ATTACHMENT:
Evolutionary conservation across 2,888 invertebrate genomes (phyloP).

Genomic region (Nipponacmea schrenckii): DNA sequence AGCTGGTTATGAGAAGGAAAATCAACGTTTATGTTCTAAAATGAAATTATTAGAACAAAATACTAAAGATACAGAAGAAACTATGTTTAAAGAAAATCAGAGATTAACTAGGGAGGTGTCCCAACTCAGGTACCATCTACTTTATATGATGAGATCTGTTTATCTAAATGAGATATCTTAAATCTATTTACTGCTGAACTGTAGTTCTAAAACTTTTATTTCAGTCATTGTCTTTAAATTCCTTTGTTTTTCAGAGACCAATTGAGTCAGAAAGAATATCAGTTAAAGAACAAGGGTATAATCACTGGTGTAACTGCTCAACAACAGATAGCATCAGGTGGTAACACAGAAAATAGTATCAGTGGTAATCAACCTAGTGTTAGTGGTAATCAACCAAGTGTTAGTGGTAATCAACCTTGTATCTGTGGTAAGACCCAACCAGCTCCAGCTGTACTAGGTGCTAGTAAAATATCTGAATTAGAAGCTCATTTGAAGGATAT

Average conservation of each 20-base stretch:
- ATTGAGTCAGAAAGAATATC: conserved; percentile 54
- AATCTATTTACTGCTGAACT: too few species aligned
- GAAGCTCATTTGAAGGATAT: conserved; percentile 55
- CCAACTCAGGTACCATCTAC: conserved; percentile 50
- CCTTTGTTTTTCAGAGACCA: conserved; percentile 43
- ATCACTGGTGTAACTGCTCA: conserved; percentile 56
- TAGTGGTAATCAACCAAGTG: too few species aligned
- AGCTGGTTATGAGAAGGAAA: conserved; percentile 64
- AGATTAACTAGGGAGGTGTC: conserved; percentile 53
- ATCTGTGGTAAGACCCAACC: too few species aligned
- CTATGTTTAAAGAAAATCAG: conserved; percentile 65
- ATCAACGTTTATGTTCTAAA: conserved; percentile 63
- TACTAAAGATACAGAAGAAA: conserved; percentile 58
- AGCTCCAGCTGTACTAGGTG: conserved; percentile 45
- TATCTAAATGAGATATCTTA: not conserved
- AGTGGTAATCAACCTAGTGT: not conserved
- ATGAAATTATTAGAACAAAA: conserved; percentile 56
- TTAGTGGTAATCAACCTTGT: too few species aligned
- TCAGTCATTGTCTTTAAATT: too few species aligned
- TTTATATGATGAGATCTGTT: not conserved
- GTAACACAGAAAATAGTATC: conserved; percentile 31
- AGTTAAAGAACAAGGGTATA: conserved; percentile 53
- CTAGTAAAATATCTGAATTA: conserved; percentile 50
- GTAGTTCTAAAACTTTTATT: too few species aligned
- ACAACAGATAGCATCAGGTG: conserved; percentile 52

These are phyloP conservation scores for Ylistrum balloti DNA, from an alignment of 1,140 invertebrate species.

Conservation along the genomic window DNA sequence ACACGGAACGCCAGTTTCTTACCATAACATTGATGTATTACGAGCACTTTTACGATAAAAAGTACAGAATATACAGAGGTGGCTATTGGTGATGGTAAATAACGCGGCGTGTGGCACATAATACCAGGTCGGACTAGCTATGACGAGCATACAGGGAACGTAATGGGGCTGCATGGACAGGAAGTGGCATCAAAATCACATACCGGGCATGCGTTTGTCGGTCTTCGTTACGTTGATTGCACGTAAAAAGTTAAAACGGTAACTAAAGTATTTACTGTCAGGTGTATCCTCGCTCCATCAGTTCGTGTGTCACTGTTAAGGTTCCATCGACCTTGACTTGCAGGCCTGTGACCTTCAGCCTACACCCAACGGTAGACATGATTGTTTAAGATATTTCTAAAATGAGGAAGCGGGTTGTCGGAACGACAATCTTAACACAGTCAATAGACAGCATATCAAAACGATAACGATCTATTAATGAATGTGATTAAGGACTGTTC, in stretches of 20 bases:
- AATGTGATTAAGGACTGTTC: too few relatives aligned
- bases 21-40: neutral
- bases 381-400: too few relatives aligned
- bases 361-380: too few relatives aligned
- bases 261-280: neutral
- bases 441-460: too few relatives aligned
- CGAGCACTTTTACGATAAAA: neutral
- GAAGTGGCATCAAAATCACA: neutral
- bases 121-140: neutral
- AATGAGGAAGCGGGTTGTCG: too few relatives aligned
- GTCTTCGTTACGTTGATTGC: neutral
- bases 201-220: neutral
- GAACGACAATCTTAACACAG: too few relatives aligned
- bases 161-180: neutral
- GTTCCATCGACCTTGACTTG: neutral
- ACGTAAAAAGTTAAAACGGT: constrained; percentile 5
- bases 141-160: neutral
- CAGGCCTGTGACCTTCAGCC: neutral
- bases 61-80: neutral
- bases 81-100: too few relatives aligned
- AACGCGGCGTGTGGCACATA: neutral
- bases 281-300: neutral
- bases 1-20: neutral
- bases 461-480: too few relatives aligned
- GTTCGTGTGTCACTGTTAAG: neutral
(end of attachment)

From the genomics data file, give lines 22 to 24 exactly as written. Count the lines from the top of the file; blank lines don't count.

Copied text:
- TCAGTCATTGTCTTTAAATT: too few species aligned
- TTTATATGATGAGATCTGTT: not conserved
- GTAACACAGAAAATAGTATC: conserved; percentile 31